With an electric hand-mixer, beat the cream cheese in the bowl with the egg yolks until the cheese is soft and fluffy and the egg is evenly blended in, about 2 minutes. Mix the flour with ¾ cup of the sugar and ¼ teaspoon salt, and add to the cheese, blending well with the mixer. Add the cream to the batter and beat until thoroughly blended. Whip the egg whites to soft peaks and fold into the cream cheese mixture with a spatula until it’s even and elastic.

Transfer the batter to the crust-prepared pan, smoothing it down, and bake for 15 minutes. Decrease the oven temperature to 200 degrees and bake for 1 hour. Turn off the oven, leave the door ajar, and let the cheesecake cool in the oven for 30 minutes (though you can skip this step if you don’t have time).

Heat the raspberries, the remaining 1 tablespoon sugar, and 2 pinches of salt in a small pan over medium heat, stirring frequently, until the raspberries release some liquid and begin to break down. Remove from the heat, and let cool to room temperature.

Cool the cheesecake on a rack for 20 minutes, then serve with the topping, or refrigerate the cake before serving if you prefer the cheesecake cold.

(Note: If using strawberries, trim and quarter them and toss them a few hours in advance with a small amount of sugar, tossing every half-hour or so. By the time they’re ready to serve, they’ll have a small amount of syrup with them. Serve each cheesecake slice with a spoonful of strawberries and their syrup over the top, and then a grind of black pepper. Says Matt Lee: “We love strawberries with black pepper!”)

— Recipe adapted from “The Lee Bros. Charleston Kitchen” (Clarkson Potter, 2013)

Kiwi Lime Pie

Serves 12

Superfoods: Eggs, Kiwifruit, Oats, Pumpkin Seeds


1 tablespoon ground flax

2 tablespoons water

4 graham cracker sheets, broken in half

1/2 cup uncooked old-fashioned oats

2 tablespoons pumpkin seeds

1 (14-ounce) can sweetened condensed milk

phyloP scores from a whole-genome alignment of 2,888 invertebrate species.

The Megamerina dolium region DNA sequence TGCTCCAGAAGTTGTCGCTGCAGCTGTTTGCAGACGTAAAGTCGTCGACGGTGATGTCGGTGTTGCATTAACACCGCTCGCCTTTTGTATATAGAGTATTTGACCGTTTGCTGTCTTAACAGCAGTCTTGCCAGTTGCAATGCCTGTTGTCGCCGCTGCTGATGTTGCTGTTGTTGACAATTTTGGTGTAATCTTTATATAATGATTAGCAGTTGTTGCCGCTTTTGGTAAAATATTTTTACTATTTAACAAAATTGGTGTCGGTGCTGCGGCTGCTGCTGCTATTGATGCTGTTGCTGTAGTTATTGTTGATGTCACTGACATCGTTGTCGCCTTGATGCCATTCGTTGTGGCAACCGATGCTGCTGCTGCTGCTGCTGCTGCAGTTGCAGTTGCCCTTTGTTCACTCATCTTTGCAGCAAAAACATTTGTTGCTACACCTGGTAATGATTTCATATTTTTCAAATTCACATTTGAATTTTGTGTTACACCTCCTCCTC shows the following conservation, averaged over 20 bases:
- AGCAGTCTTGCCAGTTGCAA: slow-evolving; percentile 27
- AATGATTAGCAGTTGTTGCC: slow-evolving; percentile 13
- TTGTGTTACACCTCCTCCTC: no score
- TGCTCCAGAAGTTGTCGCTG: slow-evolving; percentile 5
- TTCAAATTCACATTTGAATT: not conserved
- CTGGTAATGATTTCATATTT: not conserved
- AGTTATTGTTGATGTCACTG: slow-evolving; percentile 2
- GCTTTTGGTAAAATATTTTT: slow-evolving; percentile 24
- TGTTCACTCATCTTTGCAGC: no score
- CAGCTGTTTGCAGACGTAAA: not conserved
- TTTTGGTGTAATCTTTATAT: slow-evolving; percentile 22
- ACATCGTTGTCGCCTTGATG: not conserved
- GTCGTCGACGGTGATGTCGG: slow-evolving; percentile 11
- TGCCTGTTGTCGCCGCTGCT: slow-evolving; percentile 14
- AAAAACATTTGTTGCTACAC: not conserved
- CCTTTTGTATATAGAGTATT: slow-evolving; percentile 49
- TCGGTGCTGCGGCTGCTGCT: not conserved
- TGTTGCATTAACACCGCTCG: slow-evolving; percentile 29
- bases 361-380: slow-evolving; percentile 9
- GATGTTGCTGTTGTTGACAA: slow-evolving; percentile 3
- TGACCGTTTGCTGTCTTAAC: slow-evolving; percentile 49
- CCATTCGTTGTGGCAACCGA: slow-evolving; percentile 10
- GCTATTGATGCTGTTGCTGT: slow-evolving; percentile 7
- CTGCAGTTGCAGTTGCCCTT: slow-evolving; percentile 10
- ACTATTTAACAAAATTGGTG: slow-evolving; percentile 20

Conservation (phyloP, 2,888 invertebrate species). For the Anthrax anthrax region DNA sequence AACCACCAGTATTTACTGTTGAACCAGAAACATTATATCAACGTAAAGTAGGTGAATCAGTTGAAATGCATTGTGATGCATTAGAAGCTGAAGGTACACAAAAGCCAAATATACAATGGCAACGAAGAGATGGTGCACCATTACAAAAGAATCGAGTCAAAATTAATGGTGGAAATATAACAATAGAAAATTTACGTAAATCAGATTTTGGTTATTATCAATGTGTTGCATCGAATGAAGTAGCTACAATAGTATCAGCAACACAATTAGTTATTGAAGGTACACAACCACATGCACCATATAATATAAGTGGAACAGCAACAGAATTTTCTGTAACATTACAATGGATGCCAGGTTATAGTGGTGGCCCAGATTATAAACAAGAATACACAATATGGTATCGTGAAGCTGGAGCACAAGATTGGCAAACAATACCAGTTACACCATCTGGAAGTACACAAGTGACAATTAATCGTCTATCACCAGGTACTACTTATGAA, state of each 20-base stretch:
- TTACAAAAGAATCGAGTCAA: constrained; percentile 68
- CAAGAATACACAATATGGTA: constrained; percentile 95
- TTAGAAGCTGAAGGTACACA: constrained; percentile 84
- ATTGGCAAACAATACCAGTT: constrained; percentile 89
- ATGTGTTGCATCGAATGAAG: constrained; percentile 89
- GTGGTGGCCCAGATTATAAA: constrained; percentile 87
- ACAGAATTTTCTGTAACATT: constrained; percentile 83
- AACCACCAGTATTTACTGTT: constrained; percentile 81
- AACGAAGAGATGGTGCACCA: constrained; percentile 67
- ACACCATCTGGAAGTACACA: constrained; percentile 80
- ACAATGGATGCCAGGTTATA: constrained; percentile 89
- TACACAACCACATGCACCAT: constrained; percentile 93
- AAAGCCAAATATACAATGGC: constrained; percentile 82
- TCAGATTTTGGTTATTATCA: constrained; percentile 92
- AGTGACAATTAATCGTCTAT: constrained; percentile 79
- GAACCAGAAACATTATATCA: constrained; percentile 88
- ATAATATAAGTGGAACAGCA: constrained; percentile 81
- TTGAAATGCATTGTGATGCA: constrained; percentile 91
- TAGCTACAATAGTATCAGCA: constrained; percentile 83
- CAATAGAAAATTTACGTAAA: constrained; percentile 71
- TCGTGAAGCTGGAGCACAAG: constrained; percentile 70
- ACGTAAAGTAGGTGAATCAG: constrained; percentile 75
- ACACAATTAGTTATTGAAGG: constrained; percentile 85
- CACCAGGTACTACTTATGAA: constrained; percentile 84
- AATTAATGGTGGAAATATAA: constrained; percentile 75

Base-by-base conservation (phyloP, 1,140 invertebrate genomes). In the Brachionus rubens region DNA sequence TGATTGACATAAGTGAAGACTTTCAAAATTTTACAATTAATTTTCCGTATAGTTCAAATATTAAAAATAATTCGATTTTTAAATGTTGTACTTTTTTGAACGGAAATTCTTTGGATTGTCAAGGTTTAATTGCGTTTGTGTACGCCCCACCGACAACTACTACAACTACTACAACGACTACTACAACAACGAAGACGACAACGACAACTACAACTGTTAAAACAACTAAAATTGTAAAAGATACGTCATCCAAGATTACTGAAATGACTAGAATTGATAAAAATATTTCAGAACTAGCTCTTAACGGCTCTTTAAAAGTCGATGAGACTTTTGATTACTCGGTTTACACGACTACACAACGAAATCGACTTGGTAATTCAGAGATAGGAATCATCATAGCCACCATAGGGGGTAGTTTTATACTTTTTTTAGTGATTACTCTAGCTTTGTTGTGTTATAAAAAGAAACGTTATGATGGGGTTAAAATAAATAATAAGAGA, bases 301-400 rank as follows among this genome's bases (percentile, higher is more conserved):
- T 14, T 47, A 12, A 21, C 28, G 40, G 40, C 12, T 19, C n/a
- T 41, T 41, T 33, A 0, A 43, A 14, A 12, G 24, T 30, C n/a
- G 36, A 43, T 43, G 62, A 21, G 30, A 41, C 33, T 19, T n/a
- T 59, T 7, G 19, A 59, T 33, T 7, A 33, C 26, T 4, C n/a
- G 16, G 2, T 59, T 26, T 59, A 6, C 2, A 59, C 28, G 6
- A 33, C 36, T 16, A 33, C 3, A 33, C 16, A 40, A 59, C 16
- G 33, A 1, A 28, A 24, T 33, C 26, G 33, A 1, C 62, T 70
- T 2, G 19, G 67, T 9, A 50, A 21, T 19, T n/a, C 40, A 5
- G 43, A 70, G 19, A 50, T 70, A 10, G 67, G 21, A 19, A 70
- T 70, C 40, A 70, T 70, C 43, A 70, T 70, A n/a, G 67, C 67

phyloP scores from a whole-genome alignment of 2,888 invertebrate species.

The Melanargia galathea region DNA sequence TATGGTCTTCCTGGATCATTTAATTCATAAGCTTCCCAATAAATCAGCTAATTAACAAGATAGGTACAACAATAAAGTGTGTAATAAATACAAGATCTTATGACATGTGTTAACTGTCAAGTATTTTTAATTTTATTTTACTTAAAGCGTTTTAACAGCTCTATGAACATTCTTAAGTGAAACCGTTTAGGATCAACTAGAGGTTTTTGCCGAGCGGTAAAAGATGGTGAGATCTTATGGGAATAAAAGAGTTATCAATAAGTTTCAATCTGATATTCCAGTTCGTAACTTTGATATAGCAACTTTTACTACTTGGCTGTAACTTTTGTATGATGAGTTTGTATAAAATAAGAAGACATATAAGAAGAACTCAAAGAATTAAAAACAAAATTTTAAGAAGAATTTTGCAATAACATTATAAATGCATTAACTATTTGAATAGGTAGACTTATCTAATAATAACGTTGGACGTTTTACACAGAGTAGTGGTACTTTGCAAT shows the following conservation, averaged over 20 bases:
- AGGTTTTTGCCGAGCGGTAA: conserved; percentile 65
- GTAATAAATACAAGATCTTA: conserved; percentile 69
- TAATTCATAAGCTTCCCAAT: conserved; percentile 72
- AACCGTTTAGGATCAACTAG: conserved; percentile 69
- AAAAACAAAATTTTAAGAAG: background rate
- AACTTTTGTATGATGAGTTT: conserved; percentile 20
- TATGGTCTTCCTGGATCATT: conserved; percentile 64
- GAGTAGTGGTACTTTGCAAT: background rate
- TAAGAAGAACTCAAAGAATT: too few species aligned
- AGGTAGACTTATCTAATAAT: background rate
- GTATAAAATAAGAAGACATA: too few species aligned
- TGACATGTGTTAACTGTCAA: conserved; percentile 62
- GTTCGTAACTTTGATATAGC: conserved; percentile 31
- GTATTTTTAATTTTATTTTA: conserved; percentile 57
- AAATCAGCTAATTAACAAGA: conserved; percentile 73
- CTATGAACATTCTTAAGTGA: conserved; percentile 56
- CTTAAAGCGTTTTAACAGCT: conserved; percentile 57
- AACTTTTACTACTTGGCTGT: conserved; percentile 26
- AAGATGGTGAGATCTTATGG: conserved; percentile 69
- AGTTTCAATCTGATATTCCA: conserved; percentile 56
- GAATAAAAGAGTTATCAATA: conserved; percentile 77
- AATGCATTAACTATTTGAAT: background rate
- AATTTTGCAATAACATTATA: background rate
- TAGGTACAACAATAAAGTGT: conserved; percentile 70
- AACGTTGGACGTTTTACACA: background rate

5 egg yolks, beaten

4 teaspoons lime zest

1/2 cup fresh lime juice

4 kiwis, peeled and cut into thin slices


Heat the oven to 375 degrees. Place the flax and water in a small bowl and stir with a teaspoon. Set aside. In a food processor, grind the graham crackers and oats into fine crumbs. Transfer to a separate bowl.

Using a clean coffee grinder, grind the pumpkin seeds. Add to the graham cracker mixture. Add the flax mixture and stir until a coarse meal forms. Press into the bottom and up the sides of an 8-inch pie plate. In a large bowl, place the condensed milk, egg yolks, and lime zest and juice. Whisk well until a thick, creamlike mixture forms. Pour over the unbaked graham crust and smooth the top with a rubber spatula. Bake 12 to 15 minutes, until the edges are firm but the center still jiggles when you shake the pan. Remove from the oven and let cool 30 minutes. Decorate with kiwi slices. When the pie is fairly cool, cover with plastic wrap and chill for at least 1 hour, or up to 8 hours, before serving.

Chef’s note: Add a spoonful of nonfat Greek yogurt to dress up your dessert even more and sneak in another superfood.

Per serving (1/12 of pie): 219 calories, 6g protein, 7g fat (3g saturated), 34g carbohydrates; 1g fiber, 73 mg sodium.

— Recipe adapted from “The Drop 10 Diet Cookbook” by Lucy Danziger (Ballantine, 2013)